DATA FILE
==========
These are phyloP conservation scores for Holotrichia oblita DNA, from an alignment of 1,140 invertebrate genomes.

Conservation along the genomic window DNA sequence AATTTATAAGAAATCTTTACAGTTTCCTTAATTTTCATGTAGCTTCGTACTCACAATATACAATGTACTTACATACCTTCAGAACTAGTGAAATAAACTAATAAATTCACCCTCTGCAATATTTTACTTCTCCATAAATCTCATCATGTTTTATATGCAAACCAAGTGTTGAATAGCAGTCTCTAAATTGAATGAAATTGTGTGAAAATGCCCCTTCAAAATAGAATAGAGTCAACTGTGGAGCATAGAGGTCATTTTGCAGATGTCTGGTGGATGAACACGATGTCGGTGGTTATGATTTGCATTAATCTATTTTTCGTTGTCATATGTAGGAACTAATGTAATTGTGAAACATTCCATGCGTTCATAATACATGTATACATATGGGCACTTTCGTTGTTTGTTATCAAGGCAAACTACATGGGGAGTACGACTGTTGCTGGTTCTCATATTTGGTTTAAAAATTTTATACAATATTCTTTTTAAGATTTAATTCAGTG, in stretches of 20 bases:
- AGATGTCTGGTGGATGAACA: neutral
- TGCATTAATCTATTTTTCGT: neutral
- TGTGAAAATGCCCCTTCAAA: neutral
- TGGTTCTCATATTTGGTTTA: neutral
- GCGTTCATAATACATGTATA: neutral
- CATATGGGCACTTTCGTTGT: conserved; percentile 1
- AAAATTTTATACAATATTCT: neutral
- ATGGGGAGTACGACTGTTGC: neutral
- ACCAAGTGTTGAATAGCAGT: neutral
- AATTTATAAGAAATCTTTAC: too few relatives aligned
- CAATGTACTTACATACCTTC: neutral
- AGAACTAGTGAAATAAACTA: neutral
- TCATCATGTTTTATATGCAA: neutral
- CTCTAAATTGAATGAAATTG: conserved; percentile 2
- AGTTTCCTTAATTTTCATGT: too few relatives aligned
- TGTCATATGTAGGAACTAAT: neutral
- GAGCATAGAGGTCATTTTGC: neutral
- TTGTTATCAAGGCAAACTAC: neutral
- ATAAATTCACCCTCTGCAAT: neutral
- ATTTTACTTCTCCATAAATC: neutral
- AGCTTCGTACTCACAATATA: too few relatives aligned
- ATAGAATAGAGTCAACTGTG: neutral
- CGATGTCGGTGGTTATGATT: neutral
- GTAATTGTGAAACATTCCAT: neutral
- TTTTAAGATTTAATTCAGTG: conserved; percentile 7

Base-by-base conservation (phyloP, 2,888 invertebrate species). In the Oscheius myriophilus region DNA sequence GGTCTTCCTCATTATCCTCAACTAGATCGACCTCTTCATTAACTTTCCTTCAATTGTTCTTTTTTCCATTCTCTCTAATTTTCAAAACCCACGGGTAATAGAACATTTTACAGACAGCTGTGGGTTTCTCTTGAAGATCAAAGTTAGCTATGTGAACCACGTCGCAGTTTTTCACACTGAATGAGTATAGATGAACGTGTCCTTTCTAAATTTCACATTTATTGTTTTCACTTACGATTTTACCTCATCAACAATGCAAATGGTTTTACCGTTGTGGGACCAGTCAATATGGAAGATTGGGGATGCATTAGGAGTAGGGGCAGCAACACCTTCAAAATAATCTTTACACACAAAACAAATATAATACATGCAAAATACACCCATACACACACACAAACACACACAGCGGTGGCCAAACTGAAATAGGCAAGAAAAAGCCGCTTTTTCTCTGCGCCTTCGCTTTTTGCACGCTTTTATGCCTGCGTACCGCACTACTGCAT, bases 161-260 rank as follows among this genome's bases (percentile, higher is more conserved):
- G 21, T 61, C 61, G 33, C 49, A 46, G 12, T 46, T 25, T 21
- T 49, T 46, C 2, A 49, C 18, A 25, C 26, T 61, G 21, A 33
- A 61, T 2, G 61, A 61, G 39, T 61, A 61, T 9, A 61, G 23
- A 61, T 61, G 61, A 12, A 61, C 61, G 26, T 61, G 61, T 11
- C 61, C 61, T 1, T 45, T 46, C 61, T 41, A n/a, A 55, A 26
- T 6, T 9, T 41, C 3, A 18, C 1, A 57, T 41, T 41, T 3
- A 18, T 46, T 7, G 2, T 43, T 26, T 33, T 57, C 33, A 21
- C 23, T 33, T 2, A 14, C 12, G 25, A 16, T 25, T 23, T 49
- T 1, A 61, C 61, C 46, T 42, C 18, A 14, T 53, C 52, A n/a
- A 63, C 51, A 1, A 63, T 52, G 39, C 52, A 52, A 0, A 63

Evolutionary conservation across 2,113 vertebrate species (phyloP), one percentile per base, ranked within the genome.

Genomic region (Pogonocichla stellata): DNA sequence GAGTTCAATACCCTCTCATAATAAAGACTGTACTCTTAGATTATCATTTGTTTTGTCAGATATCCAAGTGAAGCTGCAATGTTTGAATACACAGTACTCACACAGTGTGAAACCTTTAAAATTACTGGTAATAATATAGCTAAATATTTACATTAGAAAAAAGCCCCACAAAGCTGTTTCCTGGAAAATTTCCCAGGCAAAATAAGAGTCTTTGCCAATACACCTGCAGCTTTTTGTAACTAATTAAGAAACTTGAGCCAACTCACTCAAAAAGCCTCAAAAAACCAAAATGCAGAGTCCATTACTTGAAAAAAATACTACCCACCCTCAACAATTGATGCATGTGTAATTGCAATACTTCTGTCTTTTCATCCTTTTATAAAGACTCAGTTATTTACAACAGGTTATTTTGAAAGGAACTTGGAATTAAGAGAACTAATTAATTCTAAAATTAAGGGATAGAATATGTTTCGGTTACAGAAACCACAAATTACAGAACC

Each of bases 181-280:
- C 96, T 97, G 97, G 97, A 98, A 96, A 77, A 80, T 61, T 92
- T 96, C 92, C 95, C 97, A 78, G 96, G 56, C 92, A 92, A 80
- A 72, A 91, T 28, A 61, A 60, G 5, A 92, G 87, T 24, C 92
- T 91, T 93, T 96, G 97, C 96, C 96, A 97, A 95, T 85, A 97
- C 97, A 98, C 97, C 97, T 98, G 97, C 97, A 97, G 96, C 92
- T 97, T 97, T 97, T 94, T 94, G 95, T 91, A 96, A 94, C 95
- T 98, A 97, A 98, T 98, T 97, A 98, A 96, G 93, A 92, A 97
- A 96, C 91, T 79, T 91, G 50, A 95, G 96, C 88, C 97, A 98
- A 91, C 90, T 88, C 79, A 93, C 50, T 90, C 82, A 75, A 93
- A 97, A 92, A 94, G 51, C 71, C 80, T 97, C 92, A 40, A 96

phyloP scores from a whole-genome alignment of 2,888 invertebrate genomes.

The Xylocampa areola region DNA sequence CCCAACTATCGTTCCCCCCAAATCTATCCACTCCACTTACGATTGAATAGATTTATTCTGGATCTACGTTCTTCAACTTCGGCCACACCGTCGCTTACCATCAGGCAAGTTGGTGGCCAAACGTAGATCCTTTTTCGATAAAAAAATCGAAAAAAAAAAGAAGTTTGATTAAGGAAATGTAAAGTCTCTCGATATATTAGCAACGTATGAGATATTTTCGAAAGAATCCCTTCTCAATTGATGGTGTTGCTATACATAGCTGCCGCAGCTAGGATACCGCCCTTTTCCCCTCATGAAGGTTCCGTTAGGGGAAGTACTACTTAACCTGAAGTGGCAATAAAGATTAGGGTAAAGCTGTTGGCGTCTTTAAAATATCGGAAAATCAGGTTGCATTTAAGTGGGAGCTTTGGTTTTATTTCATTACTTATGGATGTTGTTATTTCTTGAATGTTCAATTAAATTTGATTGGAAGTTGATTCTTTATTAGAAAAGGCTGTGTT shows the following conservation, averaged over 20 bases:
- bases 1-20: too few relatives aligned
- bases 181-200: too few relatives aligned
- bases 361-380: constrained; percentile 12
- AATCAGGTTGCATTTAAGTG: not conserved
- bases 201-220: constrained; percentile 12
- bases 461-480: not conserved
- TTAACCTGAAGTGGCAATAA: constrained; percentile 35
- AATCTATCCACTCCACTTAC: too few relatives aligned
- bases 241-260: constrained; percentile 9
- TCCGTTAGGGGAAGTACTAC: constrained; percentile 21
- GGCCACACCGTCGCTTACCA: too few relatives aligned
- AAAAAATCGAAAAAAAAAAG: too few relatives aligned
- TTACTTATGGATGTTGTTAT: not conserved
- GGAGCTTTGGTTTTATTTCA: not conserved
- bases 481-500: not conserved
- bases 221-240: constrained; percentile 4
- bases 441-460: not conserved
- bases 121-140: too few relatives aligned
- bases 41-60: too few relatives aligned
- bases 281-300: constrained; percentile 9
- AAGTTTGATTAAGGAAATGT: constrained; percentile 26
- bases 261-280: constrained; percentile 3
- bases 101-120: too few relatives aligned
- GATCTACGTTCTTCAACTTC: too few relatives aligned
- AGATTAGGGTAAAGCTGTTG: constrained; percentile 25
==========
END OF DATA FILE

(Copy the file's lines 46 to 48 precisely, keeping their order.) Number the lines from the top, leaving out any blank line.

- C 97, A 98, C 97, C 97, T 98, G 97, C 97, A 97, G 96, C 92
- T 97, T 97, T 97, T 94, T 94, G 95, T 91, A 96, A 94, C 95
- T 98, A 97, A 98, T 98, T 97, A 98, A 96, G 93, A 92, A 97